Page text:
Just as we cannot rush through studying the Bible when looking for wisdom, neither can we rush through prayer. Notice, it says to counsel with God. This implies not only speaking but also listening.
In the beautiful book Steps to Christ we are warned not to “take counsel with our doubts and fears, or try to solve everything that we cannot see clearly. . . . But if we come to God, feeling helpless and dependent, as we really are, and in humble, trusting faith make known our wants to Him whose knowledge is infinite . . . He can and will attend to our cry, and will let light shine into our hearts. Through sincere prayer we are brought into connection with the mind of the Infinite.”⁴
What an amazing thought this is—that through sincere prayer we are brought into connection with the mind of God! And Jesus is our example. In spite of His very busy schedule, we are told in Mark 1:35— “Now in the morning, having risen a long while before daylight, He went out and departed to a solitary place; and there He prayed.”
If we want to “be enabled to act wisely at all times and under all circumstances” we must first study the Bible and take time to counsel with God through prayer.
3. Rely Upon Christ. The third condition specified in the promise for acting wisely is to “rely upon Christ.” This involves acknowledging that of ourselves, we can do nothing. In Isaiah 53:6 we read, “All we like sheep have gone astray; we have turned, every one, to his own way.” But, praise God, through Christ we can be “more than conquerors through Him who loved us. For I am persuaded,” wrote the apostle Paul in his letter to the Romans, “that neither death nor life, nor angels nor principalities nor powers, nor things present nor things to come, nor height nor depth, nor any other created thing, shall be able to separate us from the love of God which is in Christ Jesus our Lord” (Rom. 8:37-39).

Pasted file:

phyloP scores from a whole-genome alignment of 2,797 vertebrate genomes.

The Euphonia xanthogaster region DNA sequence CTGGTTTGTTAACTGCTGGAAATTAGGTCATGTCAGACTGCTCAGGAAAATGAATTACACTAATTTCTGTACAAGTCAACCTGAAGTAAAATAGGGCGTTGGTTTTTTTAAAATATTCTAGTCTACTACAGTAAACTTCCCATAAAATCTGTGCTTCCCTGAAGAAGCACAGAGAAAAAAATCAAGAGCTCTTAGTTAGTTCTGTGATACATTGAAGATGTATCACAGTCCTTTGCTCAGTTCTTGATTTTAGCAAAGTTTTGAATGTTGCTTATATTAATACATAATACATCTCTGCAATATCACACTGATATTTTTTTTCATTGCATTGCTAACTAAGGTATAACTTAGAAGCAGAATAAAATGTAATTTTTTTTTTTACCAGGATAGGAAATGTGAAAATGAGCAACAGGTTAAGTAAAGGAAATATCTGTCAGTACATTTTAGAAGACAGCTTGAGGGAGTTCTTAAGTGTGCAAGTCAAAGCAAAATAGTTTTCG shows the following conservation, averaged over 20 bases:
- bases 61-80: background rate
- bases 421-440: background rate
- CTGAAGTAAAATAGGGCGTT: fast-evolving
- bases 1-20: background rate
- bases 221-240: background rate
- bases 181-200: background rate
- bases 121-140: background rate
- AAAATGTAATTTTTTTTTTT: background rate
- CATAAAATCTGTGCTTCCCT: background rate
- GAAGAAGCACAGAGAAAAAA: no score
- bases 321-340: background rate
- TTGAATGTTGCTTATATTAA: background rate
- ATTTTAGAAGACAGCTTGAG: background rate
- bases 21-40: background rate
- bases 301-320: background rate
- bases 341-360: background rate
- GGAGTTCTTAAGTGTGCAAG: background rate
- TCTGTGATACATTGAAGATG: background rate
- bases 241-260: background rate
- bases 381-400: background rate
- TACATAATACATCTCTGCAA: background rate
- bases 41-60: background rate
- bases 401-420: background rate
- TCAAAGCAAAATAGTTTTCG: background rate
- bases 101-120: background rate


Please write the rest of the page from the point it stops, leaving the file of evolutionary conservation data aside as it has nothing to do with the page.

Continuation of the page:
When we really grasp how much God loves us, it makes it easier to surrender our will to His all-knowing, all-wise, all-loving will for us. For to truly rely on Christ, we must stop relying on ourselves and surrender our will to Him, saying, “Lord, not my will, but Yours, be done” (see Luke 22:42).
When we rely completely on Christ, He will then work in marvelous ways. We are promised: “When in humble faith we rely on Christ as our sufficiency, our strength, our all and in all, then it is that the power of God rests upon our work.”⁵
So as we begin this new year, let us claim this promise for ourselves and gain the wisdom and guidance that God is waiting to give so that we will be enabled, through His power, to wisely and winsomely reach the world for Him!
¹ Ellen G. White, Testimonies for the Church (Mountain View, Calif.: Pacific Press Pub. Assn., 1948), vol. 5, p. 43.
² “Methods of Bible Study,” Official Documents, Seventh-day Adventist Church, https://www.adventist.org/documents/methods-of-bible-study/.
⁴ Ellen G. White, Steps to Christ (Mountain View, Calif.: Pacific Press Pub. Assn., 1956), p. 97.
⁵ Ellen G. White, in Gospel Herald, Mar. 1, 1901.